Updated: Apr 30, 2021
Fridays mean one thing here at Celadon Plaza: Review Day. As stated in my introduction post, I'll be taking the time to review, in depth, sold out Vaporwave Physicals to provide you with the information you need to decide if it's worth the potential insane resale prices.
Today we’ll be taking a look at the cassette edition of the lesser-known Mallsoft album ‘1988’ by Zadig the Jasp.
‘1988’ was quietly self-released by Zadig the Jasp on March, 24 2017 on his Bandcamp. The album is an auditory journey through an abandoned mall, as suggested by it’s cover featuring the well-known and now defunct Rolling Acres Mall from Akron, Ohio. It’s a rather long album that features heavy reliance on samples of 1970s-80s era smooth jazz and contemporary music with substantial amounts of reverb. It works well for the experience it attempts to create, giving off the impression of strolling through a derelict and decaying shopping mall as the broken sound system continues to play reverberated and slowed versions of the songs it used to in its prime days of the 1980s.
I have and always will be a sucker for Mallsoft. Fond memories of spending countless weekends of my childhood at various shopping malls around my hometown have led to the subgenre to become my favorite under the Vaporwave umbrella. I enjoy ‘1988’ for what it is. I love the simplicity. While some Mallsoft albums end up doing too little, the simplicity of ‘1988’ works for its theme. It’s basic sample style of contemporary music with reverb makes me feel like I truly am walking around an abandoned Rolling Acres Mall. My only gripe with the album is the length. It’s a brilliant album to throw on in the background while working, which I have done many times. However, for a night of active listening to my physical Vaporwave collection, this album is one that drags on for me. It’s all still good, it’s just unnecessarily long, with songs like ‘Nothing Here’ lasting 12 minutes. Nevertheless, it’s a relaxing listen through and through. My favorite track off the album is the opening one, titled ‘Timeless’
Now, the physical. ‘1988’ saw two cassette releases, both in November of 2020, through the French label Underwater Computing and the Canadian based Tiger Blood Tapes. Underwater Computing started a second run pre order on their Bandcamp before closing it, stating that a mix-up between the artist and labels caused a limited run of cassettes to be produced by both. I personally picked up the Tiger Blood Tapes edition, released on November 10, 2020, so I’ll be reviewing that copy. This particular version was described by the label as “Pro manufactured limited edition cassette tape /100 on solid gold metallic colored shells with black double hit pad printing in silver back Norelco cases.”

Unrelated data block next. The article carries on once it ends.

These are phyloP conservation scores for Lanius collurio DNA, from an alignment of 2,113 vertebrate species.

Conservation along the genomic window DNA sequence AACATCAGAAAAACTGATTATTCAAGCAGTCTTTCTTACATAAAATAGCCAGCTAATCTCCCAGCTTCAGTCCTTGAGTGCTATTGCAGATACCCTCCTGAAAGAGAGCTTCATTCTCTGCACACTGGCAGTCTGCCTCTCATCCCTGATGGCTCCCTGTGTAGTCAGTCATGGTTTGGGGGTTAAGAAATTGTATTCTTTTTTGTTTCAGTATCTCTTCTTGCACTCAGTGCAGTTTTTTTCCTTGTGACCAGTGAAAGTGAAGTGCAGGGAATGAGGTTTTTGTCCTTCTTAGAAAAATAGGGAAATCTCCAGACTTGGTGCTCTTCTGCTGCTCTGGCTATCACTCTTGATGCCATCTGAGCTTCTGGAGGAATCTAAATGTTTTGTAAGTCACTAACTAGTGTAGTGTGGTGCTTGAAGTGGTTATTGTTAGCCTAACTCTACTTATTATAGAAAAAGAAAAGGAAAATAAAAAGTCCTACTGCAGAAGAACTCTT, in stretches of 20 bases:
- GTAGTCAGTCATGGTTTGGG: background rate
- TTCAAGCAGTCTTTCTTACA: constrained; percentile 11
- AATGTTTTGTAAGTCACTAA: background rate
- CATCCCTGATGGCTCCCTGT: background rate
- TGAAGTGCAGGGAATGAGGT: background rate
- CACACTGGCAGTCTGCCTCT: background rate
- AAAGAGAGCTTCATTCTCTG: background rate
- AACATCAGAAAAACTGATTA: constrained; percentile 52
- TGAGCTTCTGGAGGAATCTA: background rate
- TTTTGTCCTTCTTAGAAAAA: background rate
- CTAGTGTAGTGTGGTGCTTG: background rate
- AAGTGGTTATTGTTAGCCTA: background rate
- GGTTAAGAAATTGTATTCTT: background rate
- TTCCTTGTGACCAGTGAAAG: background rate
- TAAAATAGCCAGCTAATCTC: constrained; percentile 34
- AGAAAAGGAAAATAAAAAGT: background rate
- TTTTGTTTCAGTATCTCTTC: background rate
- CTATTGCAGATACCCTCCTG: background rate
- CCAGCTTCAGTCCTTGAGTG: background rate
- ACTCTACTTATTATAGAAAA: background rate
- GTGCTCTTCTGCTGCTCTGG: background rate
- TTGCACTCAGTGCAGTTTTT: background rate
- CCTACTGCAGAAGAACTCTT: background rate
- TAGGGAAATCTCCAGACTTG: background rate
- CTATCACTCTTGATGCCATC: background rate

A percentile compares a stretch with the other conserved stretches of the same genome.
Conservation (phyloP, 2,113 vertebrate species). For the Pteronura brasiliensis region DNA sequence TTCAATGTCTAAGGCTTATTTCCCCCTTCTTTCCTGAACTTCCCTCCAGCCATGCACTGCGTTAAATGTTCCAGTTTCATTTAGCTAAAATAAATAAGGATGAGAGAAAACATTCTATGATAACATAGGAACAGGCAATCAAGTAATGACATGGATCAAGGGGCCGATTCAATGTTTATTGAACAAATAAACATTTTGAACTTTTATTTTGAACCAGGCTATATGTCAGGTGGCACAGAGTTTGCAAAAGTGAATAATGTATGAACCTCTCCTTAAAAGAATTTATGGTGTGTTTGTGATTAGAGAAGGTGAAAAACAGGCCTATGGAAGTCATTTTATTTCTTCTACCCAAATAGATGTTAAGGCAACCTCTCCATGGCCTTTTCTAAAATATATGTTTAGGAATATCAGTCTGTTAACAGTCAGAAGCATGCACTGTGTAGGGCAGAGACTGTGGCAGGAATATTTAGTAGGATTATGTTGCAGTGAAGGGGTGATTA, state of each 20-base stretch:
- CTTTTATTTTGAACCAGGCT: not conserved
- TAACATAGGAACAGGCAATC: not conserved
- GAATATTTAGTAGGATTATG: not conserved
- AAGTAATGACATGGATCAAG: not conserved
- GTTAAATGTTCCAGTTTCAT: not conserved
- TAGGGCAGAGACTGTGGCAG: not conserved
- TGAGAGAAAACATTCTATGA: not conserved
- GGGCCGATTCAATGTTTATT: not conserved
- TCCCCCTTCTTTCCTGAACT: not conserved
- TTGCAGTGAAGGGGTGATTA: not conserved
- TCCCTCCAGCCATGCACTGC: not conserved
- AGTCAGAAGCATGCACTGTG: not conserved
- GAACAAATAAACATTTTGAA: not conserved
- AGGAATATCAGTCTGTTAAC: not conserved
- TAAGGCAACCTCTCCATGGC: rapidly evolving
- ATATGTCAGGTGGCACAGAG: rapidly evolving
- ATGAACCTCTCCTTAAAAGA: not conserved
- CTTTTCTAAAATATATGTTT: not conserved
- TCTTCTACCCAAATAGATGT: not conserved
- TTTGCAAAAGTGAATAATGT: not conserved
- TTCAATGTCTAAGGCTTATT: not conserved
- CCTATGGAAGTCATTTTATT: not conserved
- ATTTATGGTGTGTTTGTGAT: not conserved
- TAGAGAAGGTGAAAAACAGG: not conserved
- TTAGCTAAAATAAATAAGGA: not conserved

Tiger Blood Tapes has had a history of not only top notch quality products but also some of the more creative designs when it comes to physicals. ‘1988’ is a perfect example of this. The label chose to style the entire cassette tape after a credit card, featuring a gold shell and faux magnetic stripe with EMV chip.
The cardholder name is replaced by ‘Zadig the Jasp’ and the security code reads ‘027,’ a nod to the tape having the catalogue number TBT027. The inside Jcard features different artwork of that same famous escalator in Rolling Acres, this time after the above roof had collapsed and the mall had been covered in snow. It’s an eerie alternate look that drives home the feeling of exploring a desolate shopping center long after it’s glory days have passed. I absolutely adore the choice to pay homage to the mallsoft subgenre and it’s themes of hyper-consumerism with the credit card layout of the tape, and it stands as one of the most magnificent looking tapes I have in my collection.
Sound wise, I have no complaints. Any potential subpar quality from being on tape definitely doesn’t exist here and I notice no real problems when listening on my tape deck. Tiger Blood has done another great job dubbing this one for home listening.
So, now you’re invested and want to grab a copy of ‘1988.’ Where do you look? Given that the album had an somewhat limited, albeit larger than most, tape run for its status (thanks in part to 2 labels putting out their own versions) it may be hard to find a copy. Discogs shows 1 copy of the Tiger Blood Tapes version has been sold at $21 and there currently is one listed as of writing this for $30. As for the Underwater Computing version, it has never been sold on the resale market, which may have something to do with it being a limited 53 copy run. My best advice if Discogs copies are too much money for you is to ask around on communities like R/VaporwaveCassettes and the Vaporwave Cassette Club on Facebook. $30 is a bit steep. It’s a beautiful and unique cassette, but unless you’re a die hard Zadig the Jasp fan, you can save your money, avoid supporting the flippers, and buy the album digitally. In the possibility that Tiger Blood Tapes or Underwater Computing does a reissue, I'd recommend purchasing without question.
So there’s my thoughts on the Tiger Blood Tapes cassette version of ‘1988.’ Let’s see how it ranks out of 30 and give a suggested max price.
Pressing/Sound Quality: 7
Aesthetical Pleasure (Album and Vinyl/Cassette Art): 8
Album Content (Music): 6
TOTAL RATING: 21/30
SUGGESTION FOR BUYING: Cool and unique tape, but limited runs may drive up resale prices. Avoid unless a huge fan.
SUGGESTED PRICE CEILING: $22
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Until next time, hope to see you around the Plaza!